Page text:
Opinion | Monday, 4th December 2017
To improve assessment in English schools, we must do less of it
Professor Harry Torrance shares his opinion and expertise as part of a new education report
Professor Harry Torrance, Director of the Education and Social Research Institute at Manchester Metropolitan University, has contributed to a report on how assessment can better support great teaching.
The new report titled ‘Testing the Water’, published by Pearson and education think-tank LKMco last week, presents the findings of a year-long research project.
Research involved a national survey of over 1,000 teachers in England by YouGov and focus groups with parents, governors pupils and teachers around the country. The report features case studies of schools around England and three international case studies looking at Japan, Canada, and Finland.
‘Testing the Water’ revealed that most classroom teachers lack confidence assessing their pupils and calls for better accountability measures, more support for teachers, and greater understanding of assessment across education sector.
If I could wave a magic wand
The report features contributions from leading educationalists in the form of 300-word think-pieces that each addressed the statement: ‘If I could wave a magic wand and change one thing about assessment in English schools, it would be…’.
Manchester Metropolitan University’s Professor Harry Torrance discussed why he thinks there should be fewer statutory tests:
“Fortunately this is not a difficult test question. The answer is very straightforward. The one thing that would improve assessment in English schools is to do less of it – less formal, summative, test-based national assessment. We over-assess young children compared to school systems elsewhere and we can manage with far less.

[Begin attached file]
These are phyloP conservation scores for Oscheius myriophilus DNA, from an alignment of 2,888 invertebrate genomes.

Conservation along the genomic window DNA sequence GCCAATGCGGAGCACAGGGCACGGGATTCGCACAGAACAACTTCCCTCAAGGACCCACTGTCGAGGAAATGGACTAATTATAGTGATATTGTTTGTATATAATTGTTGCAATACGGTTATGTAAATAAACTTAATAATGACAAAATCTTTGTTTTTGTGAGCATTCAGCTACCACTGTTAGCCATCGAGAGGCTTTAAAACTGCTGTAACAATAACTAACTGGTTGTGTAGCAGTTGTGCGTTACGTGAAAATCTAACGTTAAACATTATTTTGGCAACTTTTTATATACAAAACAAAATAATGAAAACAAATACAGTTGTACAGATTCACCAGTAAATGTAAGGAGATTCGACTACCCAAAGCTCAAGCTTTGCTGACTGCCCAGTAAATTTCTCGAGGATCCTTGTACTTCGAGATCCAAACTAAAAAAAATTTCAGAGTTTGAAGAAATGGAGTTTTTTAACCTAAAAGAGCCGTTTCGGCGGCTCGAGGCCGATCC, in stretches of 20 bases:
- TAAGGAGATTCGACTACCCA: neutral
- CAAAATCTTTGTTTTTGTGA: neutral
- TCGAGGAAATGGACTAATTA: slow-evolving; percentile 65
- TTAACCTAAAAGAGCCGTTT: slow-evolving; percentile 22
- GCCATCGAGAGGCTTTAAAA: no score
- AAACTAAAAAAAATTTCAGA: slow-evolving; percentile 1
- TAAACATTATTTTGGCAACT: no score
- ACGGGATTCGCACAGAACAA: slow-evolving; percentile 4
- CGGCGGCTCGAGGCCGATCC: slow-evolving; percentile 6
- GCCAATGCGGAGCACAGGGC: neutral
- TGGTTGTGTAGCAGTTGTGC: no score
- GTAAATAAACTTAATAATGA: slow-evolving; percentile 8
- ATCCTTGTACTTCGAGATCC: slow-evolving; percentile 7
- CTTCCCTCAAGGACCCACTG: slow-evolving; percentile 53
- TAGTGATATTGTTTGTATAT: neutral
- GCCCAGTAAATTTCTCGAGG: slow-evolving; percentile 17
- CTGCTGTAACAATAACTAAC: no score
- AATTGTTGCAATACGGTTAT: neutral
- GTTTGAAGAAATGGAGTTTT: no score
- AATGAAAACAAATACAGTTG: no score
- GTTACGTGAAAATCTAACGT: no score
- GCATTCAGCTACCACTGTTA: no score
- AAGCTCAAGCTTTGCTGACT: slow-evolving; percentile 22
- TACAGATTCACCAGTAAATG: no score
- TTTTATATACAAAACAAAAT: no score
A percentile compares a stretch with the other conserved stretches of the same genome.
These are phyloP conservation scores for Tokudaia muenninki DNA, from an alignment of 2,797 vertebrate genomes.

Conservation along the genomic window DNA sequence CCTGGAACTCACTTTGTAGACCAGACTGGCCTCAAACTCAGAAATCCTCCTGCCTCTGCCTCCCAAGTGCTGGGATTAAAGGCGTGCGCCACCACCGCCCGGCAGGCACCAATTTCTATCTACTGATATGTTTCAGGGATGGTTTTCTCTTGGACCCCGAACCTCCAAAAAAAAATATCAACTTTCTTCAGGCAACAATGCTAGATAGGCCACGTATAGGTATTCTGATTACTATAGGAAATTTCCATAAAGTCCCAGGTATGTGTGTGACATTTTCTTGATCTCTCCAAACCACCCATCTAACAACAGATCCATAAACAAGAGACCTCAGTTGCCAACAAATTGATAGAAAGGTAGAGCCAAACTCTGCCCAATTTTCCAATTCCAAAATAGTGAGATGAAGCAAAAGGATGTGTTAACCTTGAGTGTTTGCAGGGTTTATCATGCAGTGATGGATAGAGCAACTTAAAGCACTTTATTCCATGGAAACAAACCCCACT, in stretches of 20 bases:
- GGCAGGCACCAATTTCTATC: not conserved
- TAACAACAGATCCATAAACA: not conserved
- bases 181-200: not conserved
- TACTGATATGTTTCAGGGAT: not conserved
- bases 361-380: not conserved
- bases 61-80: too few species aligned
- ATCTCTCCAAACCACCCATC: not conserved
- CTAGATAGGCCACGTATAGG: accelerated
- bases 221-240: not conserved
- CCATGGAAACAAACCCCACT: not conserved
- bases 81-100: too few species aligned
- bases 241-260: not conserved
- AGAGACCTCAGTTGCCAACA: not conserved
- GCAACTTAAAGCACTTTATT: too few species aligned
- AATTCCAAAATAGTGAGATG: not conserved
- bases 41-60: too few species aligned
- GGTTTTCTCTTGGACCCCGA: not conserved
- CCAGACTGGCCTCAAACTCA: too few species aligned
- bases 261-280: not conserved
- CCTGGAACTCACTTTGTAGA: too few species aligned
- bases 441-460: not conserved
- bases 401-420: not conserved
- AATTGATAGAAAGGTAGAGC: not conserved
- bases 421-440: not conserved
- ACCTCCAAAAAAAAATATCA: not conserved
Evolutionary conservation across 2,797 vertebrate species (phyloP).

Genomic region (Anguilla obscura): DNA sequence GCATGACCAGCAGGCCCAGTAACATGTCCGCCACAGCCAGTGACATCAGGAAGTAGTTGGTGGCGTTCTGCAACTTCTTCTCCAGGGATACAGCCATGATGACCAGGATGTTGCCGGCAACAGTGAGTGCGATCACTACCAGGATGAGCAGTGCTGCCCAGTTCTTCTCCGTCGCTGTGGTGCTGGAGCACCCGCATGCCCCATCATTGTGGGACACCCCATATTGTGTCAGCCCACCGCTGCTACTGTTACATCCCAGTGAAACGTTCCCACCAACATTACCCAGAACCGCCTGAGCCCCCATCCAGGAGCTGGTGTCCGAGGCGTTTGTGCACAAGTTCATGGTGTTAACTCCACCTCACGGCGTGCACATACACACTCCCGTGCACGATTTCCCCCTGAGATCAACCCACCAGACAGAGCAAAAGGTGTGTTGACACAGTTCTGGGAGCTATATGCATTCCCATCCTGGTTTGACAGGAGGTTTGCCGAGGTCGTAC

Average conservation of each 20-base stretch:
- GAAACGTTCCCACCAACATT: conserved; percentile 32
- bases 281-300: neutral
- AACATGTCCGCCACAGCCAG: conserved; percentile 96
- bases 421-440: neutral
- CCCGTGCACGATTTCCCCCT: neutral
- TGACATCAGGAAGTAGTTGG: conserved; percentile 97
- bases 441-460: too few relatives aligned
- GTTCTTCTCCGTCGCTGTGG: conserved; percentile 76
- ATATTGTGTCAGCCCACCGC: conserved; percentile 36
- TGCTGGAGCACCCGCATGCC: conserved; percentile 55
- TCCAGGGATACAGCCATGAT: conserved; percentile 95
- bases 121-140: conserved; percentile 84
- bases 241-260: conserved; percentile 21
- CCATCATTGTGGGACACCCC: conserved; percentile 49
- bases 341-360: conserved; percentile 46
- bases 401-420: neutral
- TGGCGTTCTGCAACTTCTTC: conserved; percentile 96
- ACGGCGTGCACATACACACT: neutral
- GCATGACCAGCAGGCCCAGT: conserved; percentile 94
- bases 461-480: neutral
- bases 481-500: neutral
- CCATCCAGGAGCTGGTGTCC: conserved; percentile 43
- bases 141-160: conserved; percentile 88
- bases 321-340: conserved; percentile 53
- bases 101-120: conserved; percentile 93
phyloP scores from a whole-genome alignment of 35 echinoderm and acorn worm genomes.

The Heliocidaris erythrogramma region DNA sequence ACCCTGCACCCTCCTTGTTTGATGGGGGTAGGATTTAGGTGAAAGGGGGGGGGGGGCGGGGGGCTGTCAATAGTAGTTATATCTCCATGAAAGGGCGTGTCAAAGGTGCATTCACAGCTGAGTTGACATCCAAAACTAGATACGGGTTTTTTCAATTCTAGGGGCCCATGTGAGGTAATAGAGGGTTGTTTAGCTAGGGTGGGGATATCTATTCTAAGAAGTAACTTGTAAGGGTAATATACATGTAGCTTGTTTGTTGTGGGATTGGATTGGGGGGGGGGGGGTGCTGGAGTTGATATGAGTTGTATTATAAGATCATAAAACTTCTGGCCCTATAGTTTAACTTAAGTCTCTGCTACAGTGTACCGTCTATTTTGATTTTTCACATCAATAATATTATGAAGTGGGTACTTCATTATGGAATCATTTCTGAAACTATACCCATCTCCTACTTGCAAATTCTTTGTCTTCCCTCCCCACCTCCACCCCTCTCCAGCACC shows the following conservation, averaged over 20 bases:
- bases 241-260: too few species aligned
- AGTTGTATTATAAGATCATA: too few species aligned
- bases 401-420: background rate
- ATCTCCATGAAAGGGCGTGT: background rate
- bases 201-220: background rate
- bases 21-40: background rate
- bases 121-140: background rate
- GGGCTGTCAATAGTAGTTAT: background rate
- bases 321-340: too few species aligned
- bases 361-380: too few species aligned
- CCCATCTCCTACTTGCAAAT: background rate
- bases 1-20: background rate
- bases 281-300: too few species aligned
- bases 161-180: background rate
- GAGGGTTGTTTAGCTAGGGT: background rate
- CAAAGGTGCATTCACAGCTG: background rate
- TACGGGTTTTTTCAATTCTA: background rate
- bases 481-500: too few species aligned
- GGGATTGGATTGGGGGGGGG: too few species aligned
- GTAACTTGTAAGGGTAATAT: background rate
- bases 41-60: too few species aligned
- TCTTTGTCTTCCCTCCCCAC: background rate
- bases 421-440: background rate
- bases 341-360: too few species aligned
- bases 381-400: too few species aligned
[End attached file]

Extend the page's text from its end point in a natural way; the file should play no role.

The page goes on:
"The government has recently announced the end to testing at age 7, though the actual finish to this is some years away. Some testing at age 11 should be retained. It is important to have some sort of ‘staging post’ in a child’s school career whereby teachers and parents can review evidence of progress and identify any problems before transfer to secondary school.
The one thing that would improve assessment in English schools is to do less of it – less formal, summative, test-based national assessment.
"However, GCSEs should be dropped as they are unnecessary. Young people have to stay on in full time education and training, beyond the formal school leaving age of 16, and these programmes and training courses have their own assessments – A-level, BTEC, NVQs, and so forth. There is absolutely no need for all secondary school students to sit all GCSEs at the same time, at age 16, like some mass ritual induction into the cult of academic success and failure. Some GCSEs could be retained for specific courses and purposes, to be taken when students are ready and need them to demonstrate achievement in specific fields.
"In short, we have to break the grip of assessment on English schools and put it in its proper place – supporting the curriculum, underpinning learning and demonstrating the full range of student achievement; not dominating the curriculum, undermining learning, and reducing the definition of achievement to passing tests.”